Local Wire

Hearts and Banjos

When bluegrass combo Busted Heart takes the stage for the first time, the numbers will be staggering: Nine decades of musical experience, dozens of storied bands, tons of tattoos and more old junkie stories than you can shake a needle at.

Fronting the new group is local legend, ex-hellraiser and current Revenants leader Bruce Connole. This is Connole's second such endeavor; many will recall that the singer spent much of '99 and 2000 gigging with now-defunct high lonesome combo the Pearl Chuckers.

Every Sunday, starting next week, Connole will lead Busted Heart through an all-night set at Long Wong's on Mill Avenue. In a curious twist, the group pairs Connole with an unlikely co-conspirator, Glass Heroes/Beat Angels guitarist Keith Jackson.

Jackson -- himself a rough-and-tumble character who normally plays power punk through a wall of Marshall stacks -- has a bit of bluegrass in his blood. His uncle, Billy Powell, performed with Flatt & Scruggs throughout the 1960s, even turning up on the duo's famed Beverly Hillbillies appearances.

"It's weird," says Jackson. "I grew up around this stuff. Actually, the first instrument I learned was the banjo."

In Busted Heart, Jackson will be providing guitar and vocal backup to Connole, who'll be playing banjo and singing. Rounding out the five-piece lineup are Revenants rhythm aces Paul Schneider and Jason Graham, handling bass and drum chores, respectively, while Amos Cox, a vet of the lamented Pearl Chuckers, will handle mandolin duties.

While the group's sets will be heavy on standards, the band has worked up a clutch of originals as well. "Mostly they're really mopey ballads, or waltzes is more accurate," says Connole. "We're doing a tune by Keith which is a gospel-sounding deal. So, yeah, it's kind of a mix of things. I don't want to try and play too much Revenants material. I want to keep 'em separate. I don't want it to just be 'Even Hookers Say Goodbye' with banjo."

While the Pearl Chuckers were conceived as a side project, Connole is looking a bit more seriously at this new band as possibly a permanent outlet for his music. "Honestly, this is all I want to do with the rest of my life. Maybe it's 'cause I'm an old man and but I'd be more than content to just do this. Granted, you're not gonna get laid playing this shit," jokes Connole. "I mean, a banjo to a stripper is like a crucifix to a vampire."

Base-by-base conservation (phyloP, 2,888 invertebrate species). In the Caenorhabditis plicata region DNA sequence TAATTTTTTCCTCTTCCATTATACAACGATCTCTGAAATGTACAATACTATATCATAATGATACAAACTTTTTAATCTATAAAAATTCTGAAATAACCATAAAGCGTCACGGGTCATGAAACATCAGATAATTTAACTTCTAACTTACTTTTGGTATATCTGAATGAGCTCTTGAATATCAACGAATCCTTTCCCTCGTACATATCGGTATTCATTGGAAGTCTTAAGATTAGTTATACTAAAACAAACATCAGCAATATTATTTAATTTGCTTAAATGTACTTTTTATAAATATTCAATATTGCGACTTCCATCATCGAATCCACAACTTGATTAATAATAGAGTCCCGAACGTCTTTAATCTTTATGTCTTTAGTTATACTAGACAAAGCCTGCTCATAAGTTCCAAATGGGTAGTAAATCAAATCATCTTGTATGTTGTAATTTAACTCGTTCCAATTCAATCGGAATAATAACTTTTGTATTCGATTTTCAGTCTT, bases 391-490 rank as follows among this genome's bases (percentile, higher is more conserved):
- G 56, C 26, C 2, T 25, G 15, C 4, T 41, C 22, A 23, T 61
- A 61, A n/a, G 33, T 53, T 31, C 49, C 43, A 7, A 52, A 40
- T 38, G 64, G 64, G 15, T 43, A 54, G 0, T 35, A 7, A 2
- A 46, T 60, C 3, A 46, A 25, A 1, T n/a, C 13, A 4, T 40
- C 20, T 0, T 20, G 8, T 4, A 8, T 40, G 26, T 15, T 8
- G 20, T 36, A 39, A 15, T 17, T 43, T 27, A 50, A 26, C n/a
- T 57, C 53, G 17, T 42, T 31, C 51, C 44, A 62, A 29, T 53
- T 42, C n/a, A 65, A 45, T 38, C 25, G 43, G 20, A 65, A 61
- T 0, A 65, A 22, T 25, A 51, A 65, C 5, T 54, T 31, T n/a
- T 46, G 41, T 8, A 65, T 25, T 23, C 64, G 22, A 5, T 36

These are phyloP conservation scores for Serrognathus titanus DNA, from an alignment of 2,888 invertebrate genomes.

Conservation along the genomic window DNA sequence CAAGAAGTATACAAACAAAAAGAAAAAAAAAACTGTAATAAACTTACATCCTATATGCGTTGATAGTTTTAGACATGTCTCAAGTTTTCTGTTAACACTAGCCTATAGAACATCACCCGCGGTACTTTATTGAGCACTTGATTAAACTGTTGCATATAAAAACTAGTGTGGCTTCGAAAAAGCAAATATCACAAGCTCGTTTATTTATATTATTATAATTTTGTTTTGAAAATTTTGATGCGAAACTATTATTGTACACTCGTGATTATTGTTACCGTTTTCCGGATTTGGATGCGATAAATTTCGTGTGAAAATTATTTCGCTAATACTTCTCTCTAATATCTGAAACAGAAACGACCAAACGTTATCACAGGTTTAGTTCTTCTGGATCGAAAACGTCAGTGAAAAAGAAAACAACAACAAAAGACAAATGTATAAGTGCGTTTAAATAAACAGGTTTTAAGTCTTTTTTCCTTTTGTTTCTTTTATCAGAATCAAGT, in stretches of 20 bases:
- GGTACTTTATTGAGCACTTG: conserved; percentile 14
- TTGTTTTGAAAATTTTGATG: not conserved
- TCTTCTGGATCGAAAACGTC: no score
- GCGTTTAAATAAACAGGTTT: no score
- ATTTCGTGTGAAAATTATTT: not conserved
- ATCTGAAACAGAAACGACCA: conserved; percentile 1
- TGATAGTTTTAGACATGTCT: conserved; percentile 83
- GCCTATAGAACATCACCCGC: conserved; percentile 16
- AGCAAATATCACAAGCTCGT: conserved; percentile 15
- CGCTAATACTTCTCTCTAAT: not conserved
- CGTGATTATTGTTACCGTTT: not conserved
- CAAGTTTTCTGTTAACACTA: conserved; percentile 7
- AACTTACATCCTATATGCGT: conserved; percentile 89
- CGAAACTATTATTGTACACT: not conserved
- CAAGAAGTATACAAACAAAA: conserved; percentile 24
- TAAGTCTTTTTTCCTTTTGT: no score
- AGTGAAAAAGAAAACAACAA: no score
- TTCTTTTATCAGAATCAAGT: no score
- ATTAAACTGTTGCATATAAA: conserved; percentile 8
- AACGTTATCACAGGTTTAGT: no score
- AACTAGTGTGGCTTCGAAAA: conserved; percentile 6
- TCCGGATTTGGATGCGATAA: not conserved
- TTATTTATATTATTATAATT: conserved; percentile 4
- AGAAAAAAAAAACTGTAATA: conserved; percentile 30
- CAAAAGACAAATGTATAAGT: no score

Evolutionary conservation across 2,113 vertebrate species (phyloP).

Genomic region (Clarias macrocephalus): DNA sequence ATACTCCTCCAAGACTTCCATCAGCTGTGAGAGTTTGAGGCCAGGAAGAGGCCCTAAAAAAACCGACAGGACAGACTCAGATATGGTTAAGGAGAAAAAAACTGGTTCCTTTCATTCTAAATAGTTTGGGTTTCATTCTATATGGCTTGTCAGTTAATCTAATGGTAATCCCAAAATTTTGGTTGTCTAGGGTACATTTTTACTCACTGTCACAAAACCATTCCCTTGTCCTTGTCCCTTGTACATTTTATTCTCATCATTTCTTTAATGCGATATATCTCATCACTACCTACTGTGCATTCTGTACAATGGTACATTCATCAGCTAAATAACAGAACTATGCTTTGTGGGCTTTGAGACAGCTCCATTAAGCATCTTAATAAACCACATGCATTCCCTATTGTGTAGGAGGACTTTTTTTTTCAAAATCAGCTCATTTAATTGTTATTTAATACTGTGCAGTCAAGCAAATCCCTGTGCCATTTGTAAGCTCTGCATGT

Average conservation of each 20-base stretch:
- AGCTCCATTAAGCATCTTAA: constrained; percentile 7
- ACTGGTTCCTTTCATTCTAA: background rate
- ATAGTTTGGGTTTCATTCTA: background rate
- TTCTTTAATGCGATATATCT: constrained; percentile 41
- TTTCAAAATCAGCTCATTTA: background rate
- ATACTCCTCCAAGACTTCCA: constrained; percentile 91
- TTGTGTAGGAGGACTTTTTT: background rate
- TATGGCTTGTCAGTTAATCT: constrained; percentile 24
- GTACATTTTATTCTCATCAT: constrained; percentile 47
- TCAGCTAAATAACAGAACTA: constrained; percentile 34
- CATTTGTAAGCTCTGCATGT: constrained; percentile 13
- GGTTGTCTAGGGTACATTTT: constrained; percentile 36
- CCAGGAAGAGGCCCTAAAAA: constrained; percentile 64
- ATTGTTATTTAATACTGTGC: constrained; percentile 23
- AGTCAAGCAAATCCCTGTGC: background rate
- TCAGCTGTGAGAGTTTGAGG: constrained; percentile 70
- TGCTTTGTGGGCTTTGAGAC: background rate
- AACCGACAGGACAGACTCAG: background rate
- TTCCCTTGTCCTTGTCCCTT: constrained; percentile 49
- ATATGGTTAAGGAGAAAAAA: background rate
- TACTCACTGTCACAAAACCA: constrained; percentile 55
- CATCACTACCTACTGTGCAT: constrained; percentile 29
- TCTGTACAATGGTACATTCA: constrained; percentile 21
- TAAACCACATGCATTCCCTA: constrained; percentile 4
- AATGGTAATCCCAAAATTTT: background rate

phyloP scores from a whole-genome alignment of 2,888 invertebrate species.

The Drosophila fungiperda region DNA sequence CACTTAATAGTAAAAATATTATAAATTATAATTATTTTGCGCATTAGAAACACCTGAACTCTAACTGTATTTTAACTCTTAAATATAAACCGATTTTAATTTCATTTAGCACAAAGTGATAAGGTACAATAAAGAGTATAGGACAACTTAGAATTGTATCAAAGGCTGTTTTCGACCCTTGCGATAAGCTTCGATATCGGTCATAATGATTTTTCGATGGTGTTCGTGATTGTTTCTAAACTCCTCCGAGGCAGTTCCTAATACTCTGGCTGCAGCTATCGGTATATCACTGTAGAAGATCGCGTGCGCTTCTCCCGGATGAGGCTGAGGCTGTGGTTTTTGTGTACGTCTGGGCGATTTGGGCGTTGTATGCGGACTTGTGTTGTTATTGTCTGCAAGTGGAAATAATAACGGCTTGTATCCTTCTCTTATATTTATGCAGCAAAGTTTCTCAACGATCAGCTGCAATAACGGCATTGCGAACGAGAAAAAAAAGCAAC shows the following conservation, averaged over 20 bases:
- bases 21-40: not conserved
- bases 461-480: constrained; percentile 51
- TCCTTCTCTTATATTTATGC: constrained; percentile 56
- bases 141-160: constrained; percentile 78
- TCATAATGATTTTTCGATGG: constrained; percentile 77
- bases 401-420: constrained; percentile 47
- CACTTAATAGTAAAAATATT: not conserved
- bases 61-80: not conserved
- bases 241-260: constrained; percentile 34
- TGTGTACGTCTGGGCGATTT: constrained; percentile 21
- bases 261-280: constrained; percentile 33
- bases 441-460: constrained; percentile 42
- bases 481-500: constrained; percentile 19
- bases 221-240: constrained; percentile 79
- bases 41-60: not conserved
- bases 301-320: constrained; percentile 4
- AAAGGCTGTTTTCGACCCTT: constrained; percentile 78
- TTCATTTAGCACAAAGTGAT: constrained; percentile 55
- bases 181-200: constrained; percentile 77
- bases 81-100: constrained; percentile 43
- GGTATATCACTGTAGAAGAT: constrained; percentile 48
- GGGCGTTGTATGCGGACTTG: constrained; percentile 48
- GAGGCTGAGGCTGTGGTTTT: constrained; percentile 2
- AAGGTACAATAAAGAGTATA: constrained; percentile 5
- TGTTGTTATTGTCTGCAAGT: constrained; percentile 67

On a more serious note, Connole has been busy balancing his full-time job as a computer consultant with the completion of the long-awaited and long-delayed follow-up to the Revenants' 1998 dark twang classic Artists & Whores.

"I've got seven songs done, and I just stopped," says Connole, who's been recording at his home studio. "Part of it's because I want to see where [Busted Heart] goes."

The group plans to make a trip out to Los Angeles in the fall for a pair of Hollywood performances, after getting a couple months' worth of weekly tune-ups in town.

"I'd just as soon do this forever," reiterates Connole. "This music is so deep and rich you could devote your life to it. It's not transitory; it doesn't change every year. For me, the stuff that always prevails is the stuff that was great in 1940 and it's still great now."

Busted Heart performs every Sunday at Long Wong's in Tempe, starting August 12. Showtime is 9 p.m.

Good Vibration: Like most people, Bash & Pop often stands in front of a mirror peering into his own reflection, wondering, "Am I as talented as Marky Mark -- am I?"

Well, this week is your chance to prove it as VH1 (along with Hard Rock Cafe, Warner Bros. Pictures, Bel Air Entertainment and others) proudly presents a talent contest in conjunction with the release of the new film Rock Star.

The flick stars Mark Wahlberg (née Marky Mark) and Mrs. Brad Pitt (née Jennifer Aniston) and, as the promo poster so aptly describes, it's the tale "of a wanna be who got to be." Actually, the movie is loosely based on the fairy-tale story of Tim "Ripper" Owens -- who went from singing in an Akron, Ohio, Judas Priest cover band, to fronting the real group after singer Rob Halford's departure in 1992.

Brilliant concept, right? But wait, there's more.

The centerpiece of the film is a song called "Livin' the Life" -- an (unintentionally) hilarious Bad Company-meets-Grand Funk-meets-the Doobie Brothers-meets-anthem of rock 'n' roll liberation.

Here are but a few choice lyrical morsels from the tune: "Got a ticket for a ride/Never stop until I'm satisfied/It's a party on the sun/Feel the heat comin' from my gun."